WO2007149019A1 - Implantable heart stimulating device with stimulation rate optimization - Google Patents

Implantable heart stimulating device with stimulation rate optimization Download PDF

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Publication number
WO2007149019A1
WO2007149019A1 PCT/SE2006/000757 SE2006000757W WO2007149019A1 WO 2007149019 A1 WO2007149019 A1 WO 2007149019A1 SE 2006000757 W SE2006000757 W SE 2006000757W WO 2007149019 A1 WO2007149019 A1 WO 2007149019A1
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WO
WIPO (PCT)
Prior art keywords
rate
activity
stimulation
stimulation rate
sensor
Prior art date
Application number
PCT/SE2006/000757
Other languages
French (fr)
Inventor
Kjell Norén
Kenth Nilsson
Original Assignee
St. Jude Medical Ab
Priority date (The priority date is an assumption and is not a legal conclusion. Google has not performed a legal analysis and makes no representation as to the accuracy of the date listed.)
Filing date
Publication date
Application filed by St. Jude Medical Ab filed Critical St. Jude Medical Ab
Priority to PCT/SE2006/000757 priority Critical patent/WO2007149019A1/en
Publication of WO2007149019A1 publication Critical patent/WO2007149019A1/en

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Classifications

    • AHUMAN NECESSITIES
    • A61MEDICAL OR VETERINARY SCIENCE; HYGIENE
    • A61NELECTROTHERAPY; MAGNETOTHERAPY; RADIATION THERAPY; ULTRASOUND THERAPY
    • A61N1/00Electrotherapy; Circuits therefor
    • A61N1/18Applying electric currents by contact electrodes
    • A61N1/32Applying electric currents by contact electrodes alternating or intermittent currents
    • A61N1/36Applying electric currents by contact electrodes alternating or intermittent currents for stimulation
    • A61N1/362Heart stimulators
    • A61N1/365Heart stimulators controlled by a physiological parameter, e.g. heart potential
    • A61N1/36585Heart stimulators controlled by a physiological parameter, e.g. heart potential controlled by two or more physical parameters
    • AHUMAN NECESSITIES
    • A61MEDICAL OR VETERINARY SCIENCE; HYGIENE
    • A61NELECTROTHERAPY; MAGNETOTHERAPY; RADIATION THERAPY; ULTRASOUND THERAPY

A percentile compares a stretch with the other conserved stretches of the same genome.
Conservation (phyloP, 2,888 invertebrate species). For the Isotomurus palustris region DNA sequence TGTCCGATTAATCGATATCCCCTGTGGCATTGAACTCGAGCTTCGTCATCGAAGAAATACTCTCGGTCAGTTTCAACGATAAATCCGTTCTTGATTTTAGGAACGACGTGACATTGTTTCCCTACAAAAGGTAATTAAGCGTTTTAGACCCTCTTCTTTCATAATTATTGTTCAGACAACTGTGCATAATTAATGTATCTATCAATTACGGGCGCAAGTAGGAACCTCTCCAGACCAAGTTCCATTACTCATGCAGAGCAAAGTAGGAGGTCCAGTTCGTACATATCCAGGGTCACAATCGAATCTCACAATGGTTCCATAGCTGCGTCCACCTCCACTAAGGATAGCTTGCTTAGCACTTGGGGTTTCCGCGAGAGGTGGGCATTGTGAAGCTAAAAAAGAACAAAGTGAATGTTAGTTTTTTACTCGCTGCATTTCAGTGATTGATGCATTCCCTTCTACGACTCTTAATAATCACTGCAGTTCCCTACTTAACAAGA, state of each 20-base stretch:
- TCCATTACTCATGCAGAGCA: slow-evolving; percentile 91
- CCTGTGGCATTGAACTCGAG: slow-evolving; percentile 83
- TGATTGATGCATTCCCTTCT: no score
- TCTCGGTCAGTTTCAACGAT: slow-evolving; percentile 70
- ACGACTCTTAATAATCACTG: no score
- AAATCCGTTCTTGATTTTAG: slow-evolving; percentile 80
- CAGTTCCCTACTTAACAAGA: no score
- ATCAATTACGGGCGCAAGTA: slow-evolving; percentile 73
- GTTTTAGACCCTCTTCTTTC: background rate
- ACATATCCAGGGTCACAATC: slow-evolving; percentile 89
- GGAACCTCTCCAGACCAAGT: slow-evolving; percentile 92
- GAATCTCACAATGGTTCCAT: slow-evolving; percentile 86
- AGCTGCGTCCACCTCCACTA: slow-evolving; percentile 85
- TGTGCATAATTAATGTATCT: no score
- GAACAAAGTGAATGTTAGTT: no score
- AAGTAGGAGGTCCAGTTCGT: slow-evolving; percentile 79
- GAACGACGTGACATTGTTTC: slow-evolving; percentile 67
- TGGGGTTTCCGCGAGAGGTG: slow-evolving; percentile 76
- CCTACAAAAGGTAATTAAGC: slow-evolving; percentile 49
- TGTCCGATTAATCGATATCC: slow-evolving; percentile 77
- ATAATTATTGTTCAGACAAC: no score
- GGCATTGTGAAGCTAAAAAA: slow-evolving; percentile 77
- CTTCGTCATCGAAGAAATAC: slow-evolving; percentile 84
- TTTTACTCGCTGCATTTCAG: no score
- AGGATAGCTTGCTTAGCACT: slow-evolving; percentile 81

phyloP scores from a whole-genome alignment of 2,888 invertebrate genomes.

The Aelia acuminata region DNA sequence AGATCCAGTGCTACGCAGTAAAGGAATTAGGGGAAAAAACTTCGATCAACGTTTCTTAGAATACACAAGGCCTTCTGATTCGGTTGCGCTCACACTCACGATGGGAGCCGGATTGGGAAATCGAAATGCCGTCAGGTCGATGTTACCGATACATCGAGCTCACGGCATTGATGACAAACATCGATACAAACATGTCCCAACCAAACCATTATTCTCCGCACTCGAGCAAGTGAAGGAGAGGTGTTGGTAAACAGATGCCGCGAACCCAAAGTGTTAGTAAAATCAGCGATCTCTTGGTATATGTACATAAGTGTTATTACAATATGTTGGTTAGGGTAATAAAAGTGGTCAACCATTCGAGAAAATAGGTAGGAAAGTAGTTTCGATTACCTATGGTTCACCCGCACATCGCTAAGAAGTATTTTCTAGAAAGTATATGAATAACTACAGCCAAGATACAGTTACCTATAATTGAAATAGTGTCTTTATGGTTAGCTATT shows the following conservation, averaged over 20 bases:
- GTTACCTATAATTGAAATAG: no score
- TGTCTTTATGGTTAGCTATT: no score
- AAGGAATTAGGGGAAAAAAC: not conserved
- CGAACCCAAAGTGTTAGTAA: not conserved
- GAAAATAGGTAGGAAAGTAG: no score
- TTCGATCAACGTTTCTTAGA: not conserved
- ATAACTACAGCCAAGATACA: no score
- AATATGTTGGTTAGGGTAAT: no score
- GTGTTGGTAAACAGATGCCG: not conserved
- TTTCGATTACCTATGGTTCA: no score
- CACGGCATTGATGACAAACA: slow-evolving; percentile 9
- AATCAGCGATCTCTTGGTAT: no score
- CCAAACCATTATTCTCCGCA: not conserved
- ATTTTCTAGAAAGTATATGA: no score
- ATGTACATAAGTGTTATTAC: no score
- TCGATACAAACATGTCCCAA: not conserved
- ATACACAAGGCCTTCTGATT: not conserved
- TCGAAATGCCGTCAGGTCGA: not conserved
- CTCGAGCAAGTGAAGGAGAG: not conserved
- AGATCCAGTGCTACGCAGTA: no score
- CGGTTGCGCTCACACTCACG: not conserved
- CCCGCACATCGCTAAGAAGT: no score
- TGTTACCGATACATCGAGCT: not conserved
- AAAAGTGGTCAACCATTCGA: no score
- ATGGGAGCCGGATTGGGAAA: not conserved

• A61N1/00Electrotherapy; Circuits therefor
    • A61N1/18Applying electric currents by contact electrodes
    • A61N1/32Applying electric currents by contact electrodes alternating or intermittent currents
    • A61N1/36Applying electric currents by contact electrodes alternating or intermittent currents for stimulation
    • A61N1/362Heart stimulators
    • A61N1/365Heart stimulators controlled by a physiological parameter, e.g. heart potential
    • A61N1/36514Heart stimulators controlled by a physiological parameter, e.g. heart potential controlled by a physiological quantity other than heart potential, e.g. blood pressure
    • A61N1/36521Heart stimulators controlled by a physiological parameter, e.g. heart potential controlled by a physiological quantity other than heart potential, e.g. blood pressure the parameter being derived from measurement of an electrical impedance
    • AHUMAN NECESSITIES
    • A61MEDICAL OR VETERINARY SCIENCE; HYGIENE
    • A61NELECTROTHERAPY; MAGNETOTHERAPY; RADIATION THERAPY; ULTRASOUND THERAPY
    • A61N1/00Electrotherapy; Circuits therefor
    • A61N1/18Applying electric currents by contact electrodes
    • A61N1/32Applying electric currents by contact electrodes alternating or intermittent currents
    • A61N1/36Applying electric currents by contact electrodes alternating or intermittent currents for stimulation
    • A61N1/362Heart stimulators
    • A61N1/365Heart stimulators controlled by a physiological parameter, e.g. heart potential
    • A61N1/36514Heart stimulators controlled by a physiological parameter, e.g. heart potential controlled by a physiological quantity other than heart potential, e.g. blood pressure